By: Jamie Samuelsen
This is not a jinx. I don’t believe in jinxes.
This is not me being a homer, even if it sounds like it.
And truthfully, this isn’t all that groundbreaking, because you can see the same things that I see.
The series is done. The Yankees are done. The Tigers are headed back to the World Series. (And no, I will not have my chest hair waxed if the Yankees stage some miraculous comeback. First, I’m not Stoney. Secondly, I really don’t have much chest hair.)
This has nothing to do with the injury to Derek Jeter although that has to be damaging both physically and emotionally to the Yankee effort. But even with a 100% Jeter in the lineup, this mismatch would still be heading in the same direction.
Sports are full of clichés. Some are outdated. Some have been proven wrong over time. And some are proven right as often as they’re proven wrong. But the one undisputable king of the hill, the one cliché that still holds true today is this one – good pitching always beats good hitting. Show me an example where that hasn’t held true and you’ll be the first. But here’s the thing with the Yankees, they don’t even have good hitting. Their offense is nearly unwatchable. So if you believe that good pitching always beats good hitting (which it does), then doesn’t it lead you to believe that good pitching will always beat BAD hitting?
In the next two games the Tigers will send out Justin Verlander (he of the 0.56 ERA this postseason) and Max Scherzer (he of the 0.00 ERA this postseason). Those two will do battle against a Yankee offense that is hitting a combined .205 through seven games of the postseason. During that span, the Yanks have scored a total of 20 runs (that’s fewer than three a game). Take away the seven runs that they scored in the ALDS opener against Baltimore, and the Yankees have just 13 runs in six games (that’s just over two a game).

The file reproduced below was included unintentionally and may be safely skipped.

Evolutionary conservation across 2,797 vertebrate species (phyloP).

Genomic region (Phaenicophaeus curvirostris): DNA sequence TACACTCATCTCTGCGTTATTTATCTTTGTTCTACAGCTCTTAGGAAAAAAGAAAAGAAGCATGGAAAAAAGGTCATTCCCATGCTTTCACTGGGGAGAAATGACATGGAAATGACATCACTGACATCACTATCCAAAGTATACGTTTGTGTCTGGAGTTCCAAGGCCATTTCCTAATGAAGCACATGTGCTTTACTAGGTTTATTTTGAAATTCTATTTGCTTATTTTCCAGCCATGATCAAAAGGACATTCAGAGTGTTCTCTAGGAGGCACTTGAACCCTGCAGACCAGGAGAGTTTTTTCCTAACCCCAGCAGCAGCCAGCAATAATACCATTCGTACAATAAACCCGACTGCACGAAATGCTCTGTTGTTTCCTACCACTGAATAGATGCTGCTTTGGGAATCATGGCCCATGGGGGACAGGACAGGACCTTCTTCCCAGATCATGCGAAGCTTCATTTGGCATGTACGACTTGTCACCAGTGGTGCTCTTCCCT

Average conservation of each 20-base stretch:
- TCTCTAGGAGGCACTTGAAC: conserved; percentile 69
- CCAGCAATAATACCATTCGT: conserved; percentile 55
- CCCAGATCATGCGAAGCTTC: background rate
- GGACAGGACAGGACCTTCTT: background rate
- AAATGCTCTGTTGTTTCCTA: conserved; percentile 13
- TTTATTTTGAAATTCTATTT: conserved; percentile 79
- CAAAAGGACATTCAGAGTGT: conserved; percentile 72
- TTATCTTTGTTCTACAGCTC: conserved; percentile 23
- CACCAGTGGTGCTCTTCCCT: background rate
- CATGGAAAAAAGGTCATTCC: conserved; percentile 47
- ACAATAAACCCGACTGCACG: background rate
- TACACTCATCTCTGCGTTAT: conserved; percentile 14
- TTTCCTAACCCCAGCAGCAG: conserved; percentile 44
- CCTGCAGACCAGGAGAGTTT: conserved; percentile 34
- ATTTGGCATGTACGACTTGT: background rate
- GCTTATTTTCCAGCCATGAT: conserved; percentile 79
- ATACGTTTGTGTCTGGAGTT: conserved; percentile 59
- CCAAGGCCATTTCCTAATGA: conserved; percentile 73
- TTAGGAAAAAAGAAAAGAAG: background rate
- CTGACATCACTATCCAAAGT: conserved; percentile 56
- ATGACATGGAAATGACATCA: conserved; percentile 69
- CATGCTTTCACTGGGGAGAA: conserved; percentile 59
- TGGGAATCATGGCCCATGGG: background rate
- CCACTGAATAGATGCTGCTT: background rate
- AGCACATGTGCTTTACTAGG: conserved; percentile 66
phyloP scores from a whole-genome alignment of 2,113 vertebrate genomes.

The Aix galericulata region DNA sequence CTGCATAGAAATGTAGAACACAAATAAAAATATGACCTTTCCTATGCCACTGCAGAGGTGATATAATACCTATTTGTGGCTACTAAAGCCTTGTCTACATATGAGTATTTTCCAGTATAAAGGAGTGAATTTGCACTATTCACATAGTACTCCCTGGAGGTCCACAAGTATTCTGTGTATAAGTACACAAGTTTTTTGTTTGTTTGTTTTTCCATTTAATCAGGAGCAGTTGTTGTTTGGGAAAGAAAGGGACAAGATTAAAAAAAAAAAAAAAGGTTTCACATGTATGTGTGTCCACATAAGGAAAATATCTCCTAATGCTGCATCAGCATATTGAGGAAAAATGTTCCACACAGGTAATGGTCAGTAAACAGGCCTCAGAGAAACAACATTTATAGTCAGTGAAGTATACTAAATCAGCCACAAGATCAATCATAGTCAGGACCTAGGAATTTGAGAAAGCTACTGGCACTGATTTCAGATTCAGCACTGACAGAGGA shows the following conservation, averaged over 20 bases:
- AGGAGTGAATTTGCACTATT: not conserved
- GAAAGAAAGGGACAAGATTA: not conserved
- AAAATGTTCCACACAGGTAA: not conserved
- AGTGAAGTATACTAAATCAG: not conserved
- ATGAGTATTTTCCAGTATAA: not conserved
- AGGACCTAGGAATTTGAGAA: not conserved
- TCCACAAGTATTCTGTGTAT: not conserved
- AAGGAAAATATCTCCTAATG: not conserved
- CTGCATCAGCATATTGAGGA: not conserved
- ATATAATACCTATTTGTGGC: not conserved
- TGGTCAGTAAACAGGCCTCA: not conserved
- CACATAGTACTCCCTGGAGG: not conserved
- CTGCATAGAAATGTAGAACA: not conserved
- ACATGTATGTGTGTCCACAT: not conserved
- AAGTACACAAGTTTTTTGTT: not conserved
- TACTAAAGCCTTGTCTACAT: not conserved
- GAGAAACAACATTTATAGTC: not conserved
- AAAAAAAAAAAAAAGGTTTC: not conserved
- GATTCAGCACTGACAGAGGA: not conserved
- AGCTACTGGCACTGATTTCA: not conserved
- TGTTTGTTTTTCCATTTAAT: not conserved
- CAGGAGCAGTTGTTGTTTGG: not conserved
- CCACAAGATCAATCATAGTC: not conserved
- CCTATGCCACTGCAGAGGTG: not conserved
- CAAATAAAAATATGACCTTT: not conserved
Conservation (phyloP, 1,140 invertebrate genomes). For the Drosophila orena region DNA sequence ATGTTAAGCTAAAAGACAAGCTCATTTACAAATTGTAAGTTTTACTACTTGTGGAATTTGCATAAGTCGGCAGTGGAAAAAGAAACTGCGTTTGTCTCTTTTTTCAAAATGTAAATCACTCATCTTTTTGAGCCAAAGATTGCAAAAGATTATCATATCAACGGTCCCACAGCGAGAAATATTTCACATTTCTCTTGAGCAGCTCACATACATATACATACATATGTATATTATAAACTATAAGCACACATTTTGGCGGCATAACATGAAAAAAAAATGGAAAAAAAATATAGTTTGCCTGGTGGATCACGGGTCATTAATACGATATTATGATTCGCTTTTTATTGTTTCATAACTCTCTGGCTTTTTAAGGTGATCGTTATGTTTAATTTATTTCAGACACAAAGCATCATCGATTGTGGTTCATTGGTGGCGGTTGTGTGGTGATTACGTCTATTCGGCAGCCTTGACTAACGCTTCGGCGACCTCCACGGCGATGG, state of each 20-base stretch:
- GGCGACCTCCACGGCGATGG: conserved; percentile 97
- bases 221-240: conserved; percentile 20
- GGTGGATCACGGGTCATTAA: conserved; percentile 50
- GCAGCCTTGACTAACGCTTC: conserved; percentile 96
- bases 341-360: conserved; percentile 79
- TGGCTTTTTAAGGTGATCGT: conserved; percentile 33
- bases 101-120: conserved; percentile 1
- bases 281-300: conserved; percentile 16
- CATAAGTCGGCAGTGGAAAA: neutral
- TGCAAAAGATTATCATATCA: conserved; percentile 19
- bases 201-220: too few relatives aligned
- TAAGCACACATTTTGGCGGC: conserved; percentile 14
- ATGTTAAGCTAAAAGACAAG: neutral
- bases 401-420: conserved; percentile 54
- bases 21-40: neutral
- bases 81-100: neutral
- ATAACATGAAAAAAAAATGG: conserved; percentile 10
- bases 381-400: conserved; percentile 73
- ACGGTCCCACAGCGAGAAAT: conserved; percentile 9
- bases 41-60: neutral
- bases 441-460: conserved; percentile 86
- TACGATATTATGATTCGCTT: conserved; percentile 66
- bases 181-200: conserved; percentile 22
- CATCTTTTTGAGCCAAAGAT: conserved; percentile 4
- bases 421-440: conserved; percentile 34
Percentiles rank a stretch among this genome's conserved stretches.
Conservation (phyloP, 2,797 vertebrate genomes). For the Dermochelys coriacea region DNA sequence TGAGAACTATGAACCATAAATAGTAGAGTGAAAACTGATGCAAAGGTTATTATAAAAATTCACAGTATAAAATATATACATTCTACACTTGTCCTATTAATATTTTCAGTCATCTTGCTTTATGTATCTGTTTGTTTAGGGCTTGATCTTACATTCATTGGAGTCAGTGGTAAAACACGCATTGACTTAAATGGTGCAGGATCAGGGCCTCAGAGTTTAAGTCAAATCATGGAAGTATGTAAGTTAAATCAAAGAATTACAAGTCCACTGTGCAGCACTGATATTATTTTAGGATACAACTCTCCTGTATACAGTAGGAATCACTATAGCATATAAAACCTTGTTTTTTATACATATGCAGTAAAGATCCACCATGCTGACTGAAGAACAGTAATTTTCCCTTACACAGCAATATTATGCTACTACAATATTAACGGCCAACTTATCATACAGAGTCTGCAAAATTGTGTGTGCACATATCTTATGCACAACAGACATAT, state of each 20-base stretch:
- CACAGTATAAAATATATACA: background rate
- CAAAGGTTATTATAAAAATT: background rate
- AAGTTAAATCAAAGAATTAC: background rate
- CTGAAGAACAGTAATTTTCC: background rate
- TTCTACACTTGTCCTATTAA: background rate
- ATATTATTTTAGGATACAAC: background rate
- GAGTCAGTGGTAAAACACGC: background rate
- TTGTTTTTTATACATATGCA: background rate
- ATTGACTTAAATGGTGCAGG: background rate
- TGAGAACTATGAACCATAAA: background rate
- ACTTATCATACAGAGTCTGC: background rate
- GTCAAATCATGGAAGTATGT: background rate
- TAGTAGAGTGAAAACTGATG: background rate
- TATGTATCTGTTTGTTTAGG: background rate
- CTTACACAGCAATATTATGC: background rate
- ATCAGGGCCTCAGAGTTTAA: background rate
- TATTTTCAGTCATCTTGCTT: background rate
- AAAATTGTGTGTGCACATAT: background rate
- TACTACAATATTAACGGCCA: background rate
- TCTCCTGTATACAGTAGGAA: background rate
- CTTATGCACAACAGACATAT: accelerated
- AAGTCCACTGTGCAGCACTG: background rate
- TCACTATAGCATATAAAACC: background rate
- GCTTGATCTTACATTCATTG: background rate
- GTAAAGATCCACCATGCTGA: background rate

But wait – it gets worse. The Yankees have played three extra-inning games in the postseason. They played a 12-inning and a 13-inning game against the Orioles. And then they played the epic 12-inning Game 1 against the Tigers on Saturday night. So really, the Yankees have played the equivalent of eight games so far in this postseason, and scored 20 runs total. And again, subtract that seven run outburst against the Orioles and the Yankees have scored 13 runs in 63 postseason innings since Game 1 against Baltimore. Pathetic.
So why would that change starting with Game 3? The answer is simple. It won’t. The Tigers are not a perfect team. And the staggering thing about these playoffs is that there’s not a great team among the bunch. The good news is that there isn’t an asterisk put next to the name of the World Champion simply because the competition was lackluster. The better news is that the Tigers might be the best of a rather unimposing foursome. The Yankees are dead. The Giants starting rotation is in shambles after lefty Madison Bumgarner was lit up again at home in a pressurized playoff situation. Honestly, the team to fear is the Cardinals. And it’s not because they feature some super human lineup or menacing rotation – it’s because they’re the Cardinals and they’ve proven over the last twelve months to be as indestructible as a cockroach.
But the Tigers have Verlander and the amazing starting rotation. And they’re now getting key performances from guys like Delmon Young, Phil Coke, Drew Smyly and Quintin Berry. Someday in the not too distant future, thy might even get a home run or two from Miguel Cabrera. It would sure be nice if that happened this week in the Yankees series. But if it doesn’t? No worries. There still is at least another week of baseball to come.